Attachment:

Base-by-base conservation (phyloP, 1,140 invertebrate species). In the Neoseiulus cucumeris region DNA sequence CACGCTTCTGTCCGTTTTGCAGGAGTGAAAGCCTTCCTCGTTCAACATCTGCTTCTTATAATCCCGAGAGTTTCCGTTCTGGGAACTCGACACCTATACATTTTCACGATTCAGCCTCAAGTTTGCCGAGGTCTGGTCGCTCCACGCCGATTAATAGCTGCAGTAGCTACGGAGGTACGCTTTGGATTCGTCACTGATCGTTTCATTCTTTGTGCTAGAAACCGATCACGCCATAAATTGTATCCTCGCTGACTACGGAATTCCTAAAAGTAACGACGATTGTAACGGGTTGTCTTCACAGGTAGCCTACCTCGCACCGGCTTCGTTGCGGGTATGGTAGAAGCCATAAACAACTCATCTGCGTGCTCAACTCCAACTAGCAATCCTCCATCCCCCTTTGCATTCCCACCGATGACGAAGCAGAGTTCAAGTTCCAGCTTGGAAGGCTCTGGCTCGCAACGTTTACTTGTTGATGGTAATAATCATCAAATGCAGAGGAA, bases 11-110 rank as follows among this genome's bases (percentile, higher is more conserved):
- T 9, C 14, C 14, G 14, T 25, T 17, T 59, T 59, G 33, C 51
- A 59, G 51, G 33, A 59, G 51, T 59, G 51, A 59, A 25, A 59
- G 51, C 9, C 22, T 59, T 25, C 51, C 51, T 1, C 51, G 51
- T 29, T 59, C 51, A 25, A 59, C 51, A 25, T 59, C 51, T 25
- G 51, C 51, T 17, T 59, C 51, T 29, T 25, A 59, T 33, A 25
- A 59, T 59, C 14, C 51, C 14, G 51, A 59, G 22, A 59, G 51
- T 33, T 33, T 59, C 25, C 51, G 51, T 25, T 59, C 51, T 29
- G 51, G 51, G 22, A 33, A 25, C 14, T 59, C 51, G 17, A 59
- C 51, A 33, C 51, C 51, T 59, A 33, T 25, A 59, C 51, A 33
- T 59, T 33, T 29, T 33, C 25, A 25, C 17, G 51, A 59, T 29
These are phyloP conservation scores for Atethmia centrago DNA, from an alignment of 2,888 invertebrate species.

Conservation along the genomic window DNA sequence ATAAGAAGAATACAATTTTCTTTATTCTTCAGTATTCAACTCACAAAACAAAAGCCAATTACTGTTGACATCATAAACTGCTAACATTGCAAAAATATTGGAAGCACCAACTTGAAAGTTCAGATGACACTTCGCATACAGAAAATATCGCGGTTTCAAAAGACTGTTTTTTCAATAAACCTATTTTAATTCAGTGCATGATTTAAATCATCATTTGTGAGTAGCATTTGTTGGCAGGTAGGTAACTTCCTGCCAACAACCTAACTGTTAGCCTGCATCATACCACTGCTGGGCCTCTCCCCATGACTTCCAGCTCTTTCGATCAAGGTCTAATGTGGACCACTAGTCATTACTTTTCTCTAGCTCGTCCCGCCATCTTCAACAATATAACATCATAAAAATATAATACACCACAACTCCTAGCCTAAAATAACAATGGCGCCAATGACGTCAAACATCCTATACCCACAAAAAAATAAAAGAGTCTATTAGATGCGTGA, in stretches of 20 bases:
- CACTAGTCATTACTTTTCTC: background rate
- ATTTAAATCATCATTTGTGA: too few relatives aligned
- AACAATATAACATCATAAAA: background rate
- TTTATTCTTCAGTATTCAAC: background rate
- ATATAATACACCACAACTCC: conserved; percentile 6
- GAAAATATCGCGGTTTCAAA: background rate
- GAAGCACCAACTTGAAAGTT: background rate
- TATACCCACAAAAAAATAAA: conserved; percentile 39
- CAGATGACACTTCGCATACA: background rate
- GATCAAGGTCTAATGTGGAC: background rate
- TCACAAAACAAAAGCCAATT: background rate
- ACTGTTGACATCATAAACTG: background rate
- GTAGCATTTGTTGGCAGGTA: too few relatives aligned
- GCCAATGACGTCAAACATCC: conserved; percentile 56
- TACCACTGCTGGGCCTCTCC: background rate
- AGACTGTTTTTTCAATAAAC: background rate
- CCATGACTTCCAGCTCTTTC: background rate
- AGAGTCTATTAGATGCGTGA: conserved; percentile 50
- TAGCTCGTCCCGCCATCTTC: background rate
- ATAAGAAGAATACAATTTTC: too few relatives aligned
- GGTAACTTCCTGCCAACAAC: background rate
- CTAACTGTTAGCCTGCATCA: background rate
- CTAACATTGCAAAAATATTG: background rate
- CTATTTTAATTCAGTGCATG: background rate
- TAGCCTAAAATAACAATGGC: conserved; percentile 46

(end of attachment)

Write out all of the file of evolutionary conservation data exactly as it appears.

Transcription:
Base-by-base conservation (phyloP, 1,140 invertebrate species). In the Neoseiulus cucumeris region DNA sequence CACGCTTCTGTCCGTTTTGCAGGAGTGAAAGCCTTCCTCGTTCAACATCTGCTTCTTATAATCCCGAGAGTTTCCGTTCTGGGAACTCGACACCTATACATTTTCACGATTCAGCCTCAAGTTTGCCGAGGTCTGGTCGCTCCACGCCGATTAATAGCTGCAGTAGCTACGGAGGTACGCTTTGGATTCGTCACTGATCGTTTCATTCTTTGTGCTAGAAACCGATCACGCCATAAATTGTATCCTCGCTGACTACGGAATTCCTAAAAGTAACGACGATTGTAACGGGTTGTCTTCACAGGTAGCCTACCTCGCACCGGCTTCGTTGCGGGTATGGTAGAAGCCATAAACAACTCATCTGCGTGCTCAACTCCAACTAGCAATCCTCCATCCCCCTTTGCATTCCCACCGATGACGAAGCAGAGTTCAAGTTCCAGCTTGGAAGGCTCTGGCTCGCAACGTTTACTTGTTGATGGTAATAATCATCAAATGCAGAGGAA, bases 11-110 rank as follows among this genome's bases (percentile, higher is more conserved):
- T 9, C 14, C 14, G 14, T 25, T 17, T 59, T 59, G 33, C 51
- A 59, G 51, G 33, A 59, G 51, T 59, G 51, A 59, A 25, A 59
- G 51, C 9, C 22, T 59, T 25, C 51, C 51, T 1, C 51, G 51
- T 29, T 59, C 51, A 25, A 59, C 51, A 25, T 59, C 51, T 25
- G 51, C 51, T 17, T 59, C 51, T 29, T 25, A 59, T 33, A 25
- A 59, T 59, C 14, C 51, C 14, G 51, A 59, G 22, A 59, G 51
- T 33, T 33, T 59, C 25, C 51, G 51, T 25, T 59, C 51, T 29
- G 51, G 51, G 22, A 33, A 25, C 14, T 59, C 51, G 17, A 59
- C 51, A 33, C 51, C 51, T 59, A 33, T 25, A 59, C 51, A 33
- T 59, T 33, T 29, T 33, C 25, A 25, C 17, G 51, A 59, T 29
These are phyloP conservation scores for Atethmia centrago DNA, from an alignment of 2,888 invertebrate species.

Conservation along the genomic window DNA sequence ATAAGAAGAATACAATTTTCTTTATTCTTCAGTATTCAACTCACAAAACAAAAGCCAATTACTGTTGACATCATAAACTGCTAACATTGCAAAAATATTGGAAGCACCAACTTGAAAGTTCAGATGACACTTCGCATACAGAAAATATCGCGGTTTCAAAAGACTGTTTTTTCAATAAACCTATTTTAATTCAGTGCATGATTTAAATCATCATTTGTGAGTAGCATTTGTTGGCAGGTAGGTAACTTCCTGCCAACAACCTAACTGTTAGCCTGCATCATACCACTGCTGGGCCTCTCCCCATGACTTCCAGCTCTTTCGATCAAGGTCTAATGTGGACCACTAGTCATTACTTTTCTCTAGCTCGTCCCGCCATCTTCAACAATATAACATCATAAAAATATAATACACCACAACTCCTAGCCTAAAATAACAATGGCGCCAATGACGTCAAACATCCTATACCCACAAAAAAATAAAAGAGTCTATTAGATGCGTGA, in stretches of 20 bases:
- CACTAGTCATTACTTTTCTC: background rate
- ATTTAAATCATCATTTGTGA: too few relatives aligned
- AACAATATAACATCATAAAA: background rate
- TTTATTCTTCAGTATTCAAC: background rate
- ATATAATACACCACAACTCC: conserved; percentile 6
- GAAAATATCGCGGTTTCAAA: background rate
- GAAGCACCAACTTGAAAGTT: background rate
- TATACCCACAAAAAAATAAA: conserved; percentile 39
- CAGATGACACTTCGCATACA: background rate
- GATCAAGGTCTAATGTGGAC: background rate
- TCACAAAACAAAAGCCAATT: background rate
- ACTGTTGACATCATAAACTG: background rate
- GTAGCATTTGTTGGCAGGTA: too few relatives aligned
- GCCAATGACGTCAAACATCC: conserved; percentile 56
- TACCACTGCTGGGCCTCTCC: background rate
- AGACTGTTTTTTCAATAAAC: background rate
- CCATGACTTCCAGCTCTTTC: background rate
- AGAGTCTATTAGATGCGTGA: conserved; percentile 50
- TAGCTCGTCCCGCCATCTTC: background rate
- ATAAGAAGAATACAATTTTC: too few relatives aligned
- GGTAACTTCCTGCCAACAAC: background rate
- CTAACTGTTAGCCTGCATCA: background rate
- CTAACATTGCAAAAATATTG: background rate
- CTATTTTAATTCAGTGCATG: background rate
- TAGCCTAAAATAACAATGGC: conserved; percentile 46